John A. Macdonald for Removal

“Sir John A. Macdonald, Canada’s first prime minister, was an architect of Indigenous genocide whose name has no place on public schools” (Ballingall).

Throughout the years of 2017 to the present day, an increasing amount of media has been focused on the legacy of John A. Macdonald and his recognition within the public sphere. Many argue Canada’s first prime minister Macdonald should be removed from public recognition completely. Macdonald was responsible for passing the Indian Act in 1867 condemning the First Nations population to years of cultural suppression. As a part of the Indian Act, MacDonald enforced residential schooling for all First Nations children and therefore is viewed as a promotional figure of discriminatory views. Macdonald blindly followed the cultural norms of his time. Due to Macdonald’s discriminatory acts towards First Nations peoples, his legacy and monuments should be removed from the public sphere.

One reason to remove Macdonald is his enforcement of the Indian Act. During the creation of the Indian Act Macdonald held the position of Superintendent General of Indian Affairs and supposedly stood to create peaceful fair negotiations between the government and First Nations. However, Macdonald fully supported the Indian Act and crushed all opposition from First Nations peoples including one of their most notable leaders Lois Riel. Macdonald killed Louis Riel to stop further rebellion and keep Indigenous Peoples segregated. This directly contradicts today’s negotiations with Indigenous Peoples as we are now working towards reconciliation. In addition, residential schools were included as a part of the Indian Act and Macdonald was partially responsible for the creation of these institutions. Within residential schools’ children were “forbidden from speaking their mother languages or practicing the religions they grew up with,” separating them from their culture (Ballingall). Many argue Macdonald “meant to destroy native cultures and traditions” completely through residential schools (Olivier). Moreover, the Indian Act acted as a backbone for all future discriminatory policies towards Indigenous Peoples. By keeping monuments of Macdonald in the public sphere we are allowing Indigenous Peoples who suffered in residential schools to feel ignored and overlooked. In conclusion, Macdonald enforced the Indian Act which further dissolved indigenous cultures in Canada and his monuments stand to undermine recent reconciliation efforts.

However, some argue that Macdonald lived in another time and should be assessed by the norms and values of his time. Supporters of this way of thinking say that “these discussions are drenched in moral judgments […] without any acknowledgment that our predecessors lived in a world radically different from ours” (Gray). They argue that “changing the name on a building is another form of apology with no real punch” (Maracle). The problem with this argument is that by keeping public memorials dedicated to McDonald we are potentially promoting the ideals of his time. It may not be fair to judge Macdonald personally on his beliefs but perpetuating the ideals of his time in our modern world is not productive. Moving forward is impossible when we continue to advertise past ways of thinking that harm citizens within Canada. First Nations peoples who attended residential schools may see monuments of Macdonald as the government’s reluctance to recognize the extent of their abuse. Instead of keeping memorials that no longer represent our values we could “put up monuments to Indigenous Peoples” promoting their culture while furthering reconciliation efforts (Maracle). Although Macdonald may have been representing the values of his time period it is not in the best interest of society and reconciliation to promote beliefs from the past.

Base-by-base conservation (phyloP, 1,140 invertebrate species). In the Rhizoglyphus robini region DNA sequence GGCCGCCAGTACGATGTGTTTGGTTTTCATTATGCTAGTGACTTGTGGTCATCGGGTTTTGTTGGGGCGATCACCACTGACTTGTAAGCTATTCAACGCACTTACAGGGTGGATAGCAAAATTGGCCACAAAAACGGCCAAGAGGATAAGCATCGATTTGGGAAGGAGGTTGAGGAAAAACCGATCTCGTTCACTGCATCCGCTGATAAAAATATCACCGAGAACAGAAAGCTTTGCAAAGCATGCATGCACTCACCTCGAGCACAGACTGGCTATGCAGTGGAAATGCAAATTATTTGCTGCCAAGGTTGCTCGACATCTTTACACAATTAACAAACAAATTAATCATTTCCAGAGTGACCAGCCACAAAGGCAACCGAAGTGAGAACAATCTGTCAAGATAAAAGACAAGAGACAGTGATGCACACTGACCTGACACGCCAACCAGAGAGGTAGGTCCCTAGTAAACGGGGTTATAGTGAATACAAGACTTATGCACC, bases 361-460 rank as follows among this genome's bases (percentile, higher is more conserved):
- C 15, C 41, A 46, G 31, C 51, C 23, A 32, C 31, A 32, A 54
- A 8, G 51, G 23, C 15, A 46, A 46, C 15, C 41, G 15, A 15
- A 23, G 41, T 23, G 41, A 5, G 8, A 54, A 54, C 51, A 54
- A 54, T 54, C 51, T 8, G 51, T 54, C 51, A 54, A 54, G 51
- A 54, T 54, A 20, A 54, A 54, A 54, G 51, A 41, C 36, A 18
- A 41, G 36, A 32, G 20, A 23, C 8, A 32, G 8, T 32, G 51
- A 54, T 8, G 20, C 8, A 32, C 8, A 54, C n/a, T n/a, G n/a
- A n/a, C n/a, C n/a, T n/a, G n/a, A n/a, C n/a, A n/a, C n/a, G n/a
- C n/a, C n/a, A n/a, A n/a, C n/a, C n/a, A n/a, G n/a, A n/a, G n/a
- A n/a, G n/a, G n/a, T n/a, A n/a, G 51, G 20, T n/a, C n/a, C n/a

Macdonald should be removed from the public sphere due to his discriminatory history with Indigenous Peoples. Through the Indian Act, Residential Schools, and his belief system towards First Nations Macdonald suppressed indigenous culture within his role as prime minister. To ensure the past views of Frist Nations are not perpetuated monuments should be taken down to respect past grievances. By keeping monuments standing we are disrespecting communities that Macdonald suppressed and are not taking responsibility for past government actions. In the future, we can work towards taking an impartial perspective on leaders ensuring their actions are appropriate to be in the public sphere. Overall, questioning the relevance of people from the past is important to ensure that the public sphere reflects the ideas and values of today.



Maracle, Lee “Honour Indigenous History”. The Trials of John A., 2019, Accessed 3 May 2019.



Grey, Charlotte “We Need To Widen Our Views”. The Trials of John A., 2019, Accessed 2 May, 2019.



Ballingall, Alex “Architect of Genocide or Canada’s Founding Father”. The Toronto Star Online, 2017, Accessed 2 May, 2019.



Oliver, Anabelle “Activists Deface Statue of Sir John A. Macdonald in Downtown Montreal”. 2017, Accessed 3 May, 2019.



Leave a Reply

Your email address will not be published. Required fields are marked *